Now, before I went to Hong Kong, my friends, M and H said that they were going to take me to the “Amazing”  Yum Cha place. I was hoping for the traditional push cart place, but I was not disappointed about this place either. The Yum Cha was good, but not amazing like I was told, maybe I was tired or talked too much and neglect the food.

Yum Cha at Tim's Kitchen

Out of more than ten dishes I had, my favorite dish was probably the fish maws wrapped in tofu skin. It was deliciously juicy and crunchy and definitely the only memorable one out of all dishes. Apparently Tim’s Kitchen is famous for its crab claws and other seafood dishes that we didn’t have.  Next time when I’m there I would have to try the seafood at Tim’s Kitchen and find Yum Cha somewhere else.

Two nights later, I went out for a dinner and drink at Posto Pubblico with S, his friend who came out for a drink later mentioned to me on her thoughts about Michelin Guide that, she’ll definitely go to the French Restaurants they recommend but for the local? She’d rather trust her own judgement. I’m totally agree with her.  By the way, Posto Pubblico makes great mozzarella cheese!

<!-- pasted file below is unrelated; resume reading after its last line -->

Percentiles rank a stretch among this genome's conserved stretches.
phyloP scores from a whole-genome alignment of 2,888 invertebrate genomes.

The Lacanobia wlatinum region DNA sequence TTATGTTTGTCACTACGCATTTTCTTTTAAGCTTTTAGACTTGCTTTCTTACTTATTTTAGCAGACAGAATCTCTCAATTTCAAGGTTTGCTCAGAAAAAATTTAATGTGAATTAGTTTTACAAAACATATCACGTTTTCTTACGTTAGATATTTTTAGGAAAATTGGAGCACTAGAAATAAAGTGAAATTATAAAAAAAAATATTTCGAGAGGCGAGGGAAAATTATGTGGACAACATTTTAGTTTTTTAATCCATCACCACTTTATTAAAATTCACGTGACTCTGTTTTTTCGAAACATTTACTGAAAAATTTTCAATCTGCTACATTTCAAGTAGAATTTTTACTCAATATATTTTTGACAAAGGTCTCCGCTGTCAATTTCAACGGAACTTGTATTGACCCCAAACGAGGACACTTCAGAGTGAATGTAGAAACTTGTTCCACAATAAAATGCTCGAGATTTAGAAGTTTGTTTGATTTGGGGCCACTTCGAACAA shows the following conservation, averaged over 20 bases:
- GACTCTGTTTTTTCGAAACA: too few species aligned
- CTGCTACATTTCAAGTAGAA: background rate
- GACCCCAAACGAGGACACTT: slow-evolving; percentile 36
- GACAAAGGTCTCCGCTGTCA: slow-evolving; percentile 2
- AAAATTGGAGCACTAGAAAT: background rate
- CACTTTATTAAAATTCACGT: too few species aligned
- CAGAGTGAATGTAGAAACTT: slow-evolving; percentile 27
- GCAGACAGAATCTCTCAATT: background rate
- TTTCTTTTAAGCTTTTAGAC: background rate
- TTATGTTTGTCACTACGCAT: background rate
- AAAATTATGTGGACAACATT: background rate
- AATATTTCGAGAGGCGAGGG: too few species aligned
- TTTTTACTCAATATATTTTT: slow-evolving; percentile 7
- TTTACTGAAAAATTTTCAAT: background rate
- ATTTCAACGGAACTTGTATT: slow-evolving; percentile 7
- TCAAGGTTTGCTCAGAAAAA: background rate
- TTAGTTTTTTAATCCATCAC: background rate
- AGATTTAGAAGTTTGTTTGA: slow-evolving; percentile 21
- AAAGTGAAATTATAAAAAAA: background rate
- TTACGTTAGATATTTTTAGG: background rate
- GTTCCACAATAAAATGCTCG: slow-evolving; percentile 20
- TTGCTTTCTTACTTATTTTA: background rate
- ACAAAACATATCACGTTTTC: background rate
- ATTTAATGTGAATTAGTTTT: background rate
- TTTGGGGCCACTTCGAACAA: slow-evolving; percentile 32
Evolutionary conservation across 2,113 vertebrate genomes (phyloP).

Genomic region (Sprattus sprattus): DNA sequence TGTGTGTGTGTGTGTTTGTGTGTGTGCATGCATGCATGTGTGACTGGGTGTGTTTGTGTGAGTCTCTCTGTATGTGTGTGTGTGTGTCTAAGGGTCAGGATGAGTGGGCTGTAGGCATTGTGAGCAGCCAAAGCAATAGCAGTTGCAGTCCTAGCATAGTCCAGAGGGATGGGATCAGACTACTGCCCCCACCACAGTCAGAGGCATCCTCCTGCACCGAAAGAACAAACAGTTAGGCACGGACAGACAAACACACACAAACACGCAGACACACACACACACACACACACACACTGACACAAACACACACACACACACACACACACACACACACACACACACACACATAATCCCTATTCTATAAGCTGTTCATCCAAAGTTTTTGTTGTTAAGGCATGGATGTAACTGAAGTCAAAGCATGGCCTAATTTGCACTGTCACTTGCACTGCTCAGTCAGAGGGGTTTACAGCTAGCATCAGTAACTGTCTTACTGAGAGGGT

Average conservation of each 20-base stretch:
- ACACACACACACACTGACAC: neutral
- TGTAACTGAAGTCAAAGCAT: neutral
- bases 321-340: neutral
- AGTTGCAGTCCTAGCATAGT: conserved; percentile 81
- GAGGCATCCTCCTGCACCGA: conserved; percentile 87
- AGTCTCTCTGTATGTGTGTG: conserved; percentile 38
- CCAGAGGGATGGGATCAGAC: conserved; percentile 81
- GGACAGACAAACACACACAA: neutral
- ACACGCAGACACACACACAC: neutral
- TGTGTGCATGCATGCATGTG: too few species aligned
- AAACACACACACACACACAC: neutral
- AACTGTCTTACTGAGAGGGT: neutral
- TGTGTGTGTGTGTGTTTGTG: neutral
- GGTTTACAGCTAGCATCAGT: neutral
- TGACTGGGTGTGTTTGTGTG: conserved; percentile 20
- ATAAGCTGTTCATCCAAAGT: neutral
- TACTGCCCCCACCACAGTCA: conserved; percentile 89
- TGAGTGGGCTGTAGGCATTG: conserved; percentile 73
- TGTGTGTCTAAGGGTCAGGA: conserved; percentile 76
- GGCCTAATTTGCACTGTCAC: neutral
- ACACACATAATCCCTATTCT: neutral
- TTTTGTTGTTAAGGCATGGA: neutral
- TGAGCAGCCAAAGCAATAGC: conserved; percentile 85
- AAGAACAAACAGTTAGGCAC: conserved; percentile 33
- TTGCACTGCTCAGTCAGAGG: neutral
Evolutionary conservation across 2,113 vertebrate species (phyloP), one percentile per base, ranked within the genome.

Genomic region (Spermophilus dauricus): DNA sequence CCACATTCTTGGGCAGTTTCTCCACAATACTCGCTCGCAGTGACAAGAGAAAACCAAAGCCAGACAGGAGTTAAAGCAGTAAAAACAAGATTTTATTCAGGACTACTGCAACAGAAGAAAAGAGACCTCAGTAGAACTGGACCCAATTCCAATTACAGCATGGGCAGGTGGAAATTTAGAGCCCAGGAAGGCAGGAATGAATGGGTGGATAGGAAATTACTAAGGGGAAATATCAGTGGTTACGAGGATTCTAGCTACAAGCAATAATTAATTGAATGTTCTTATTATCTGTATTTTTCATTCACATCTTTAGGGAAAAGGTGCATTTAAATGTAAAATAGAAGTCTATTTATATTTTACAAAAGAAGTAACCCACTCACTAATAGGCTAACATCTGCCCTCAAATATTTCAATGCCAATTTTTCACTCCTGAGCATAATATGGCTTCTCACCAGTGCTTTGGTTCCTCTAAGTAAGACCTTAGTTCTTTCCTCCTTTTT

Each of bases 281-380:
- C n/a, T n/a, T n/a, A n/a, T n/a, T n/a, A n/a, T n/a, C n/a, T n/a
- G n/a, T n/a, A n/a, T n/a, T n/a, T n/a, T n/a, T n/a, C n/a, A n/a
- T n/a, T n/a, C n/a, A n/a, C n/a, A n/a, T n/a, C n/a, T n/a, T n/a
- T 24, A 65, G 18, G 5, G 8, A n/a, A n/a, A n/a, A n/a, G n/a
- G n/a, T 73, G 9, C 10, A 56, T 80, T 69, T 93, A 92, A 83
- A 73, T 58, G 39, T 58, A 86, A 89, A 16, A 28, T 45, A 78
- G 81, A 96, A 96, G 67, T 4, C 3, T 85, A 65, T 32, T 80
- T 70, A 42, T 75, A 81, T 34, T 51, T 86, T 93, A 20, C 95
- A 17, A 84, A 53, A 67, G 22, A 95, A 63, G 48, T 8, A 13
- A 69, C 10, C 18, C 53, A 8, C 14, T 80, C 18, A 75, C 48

The next day, I was craving for roasted goose,  so my friend, Mel  and I opted for a restaurant called Yat Lok on Lan Kwai Fong, without knowing, we went to another restaurant recommended by Michelin Guide. It was obviously very popular  with the locals as we couldn’t get in until about 2 pm.

Recommended by Michelin Guide

While the food was good the standard of service was on the low side,  M was not happy with the aunty serving us who chose to communicate to us in only Cantonese, despite the fact that we could speak mandarin. In the end M refused to communicate with her what so ever, but we came into the conclusion that they probably won’t care anyway.

Roasted Goose on Rice at Yat Lok

Yat Lok serves varieties of roasted dishes with limited menu in English.  I always frustrated about this when I go to the local places with limited or non-existing English menu, they should have put more effort in the menu, seriously.

I came out of the shop full but not fully satisfied, thinking of the word that S’s friend said the night before about her opinion on the Michelin Guide, next time in Hong Kong, I’d either call my local friends for recommendation or do what I always do, walk into random places and start the food adventure from there.